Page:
In a new feature
, attorneys S. Gregory Boyd and Gary Kibel outline one easy way to reduce your company's liability in the event of a PlayStation Network-style breach: delete data you don't need anymore.
"Think about what data the company can do without. A company cannot lose data it doesn't have," the pair write.
"Reevaluate the company policies and consider not storing and collecting data in each instance. Only collect the data really needed -- and that means data tied directly to business goals."
This sounds a bit funny, but it's true: "Consider that data loss was not a substantial problem in the 1990s because companies did not have the data to lose."
So how do you avoid having too much data hanging around? "Match the data to the goals of your business. Collectively, we need a better reason than 'marketing purposes' to collect data. There is a 21st century problem across many technically-sophisticated industries: substituting data collection and analysis for good judgment."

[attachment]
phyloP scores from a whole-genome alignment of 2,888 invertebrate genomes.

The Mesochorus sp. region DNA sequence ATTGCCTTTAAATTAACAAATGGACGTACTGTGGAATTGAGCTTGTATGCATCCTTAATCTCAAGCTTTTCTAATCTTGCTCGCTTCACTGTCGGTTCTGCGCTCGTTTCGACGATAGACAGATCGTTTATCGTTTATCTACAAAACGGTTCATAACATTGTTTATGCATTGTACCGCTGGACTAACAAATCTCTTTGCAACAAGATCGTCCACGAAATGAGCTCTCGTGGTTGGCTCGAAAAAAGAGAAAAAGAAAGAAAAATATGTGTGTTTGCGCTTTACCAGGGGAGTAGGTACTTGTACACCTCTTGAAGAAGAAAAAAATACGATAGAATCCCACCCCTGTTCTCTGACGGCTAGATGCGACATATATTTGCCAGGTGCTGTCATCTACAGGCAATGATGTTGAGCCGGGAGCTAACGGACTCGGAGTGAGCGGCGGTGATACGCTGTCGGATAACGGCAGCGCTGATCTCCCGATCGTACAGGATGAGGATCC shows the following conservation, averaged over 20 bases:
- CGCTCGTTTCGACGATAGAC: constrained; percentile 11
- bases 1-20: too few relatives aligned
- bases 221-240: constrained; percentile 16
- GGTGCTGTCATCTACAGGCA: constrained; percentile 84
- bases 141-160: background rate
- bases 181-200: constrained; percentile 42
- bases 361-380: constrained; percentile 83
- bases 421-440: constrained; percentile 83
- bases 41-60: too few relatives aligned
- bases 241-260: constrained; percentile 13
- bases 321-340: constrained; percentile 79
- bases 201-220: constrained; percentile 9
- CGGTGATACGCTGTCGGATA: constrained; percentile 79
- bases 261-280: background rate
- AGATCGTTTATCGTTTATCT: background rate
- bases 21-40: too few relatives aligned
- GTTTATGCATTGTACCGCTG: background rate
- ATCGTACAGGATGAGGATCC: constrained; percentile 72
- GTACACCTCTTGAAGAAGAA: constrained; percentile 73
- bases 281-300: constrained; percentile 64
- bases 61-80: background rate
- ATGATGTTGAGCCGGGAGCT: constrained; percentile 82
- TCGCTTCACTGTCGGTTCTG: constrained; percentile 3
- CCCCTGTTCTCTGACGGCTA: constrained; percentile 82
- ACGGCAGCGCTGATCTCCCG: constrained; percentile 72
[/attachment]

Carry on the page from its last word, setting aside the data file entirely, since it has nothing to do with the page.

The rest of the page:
"Data should only be collected if it is part of a focused, clear strategy for adding value to the game company and preferably that collection should improve the entertainment products and experiences offered to consumers. Stated another way, data should only be collected if it is going to be used and the benefits of using it outweigh the costs of collecting, safely storing, and disposing of the data."
By getting rid of data on old games, old demographic information that's already been analyzed, and more, you can substantially lower your risk, since each compromised account can cost "several dollars to several hundred dollars per affected record", according to the attorneys, in the event of a breach.
The full feature, which outlines six more important steps to protecting yourself from a security failure resulting in the loss of user data, is live now on Gamasutra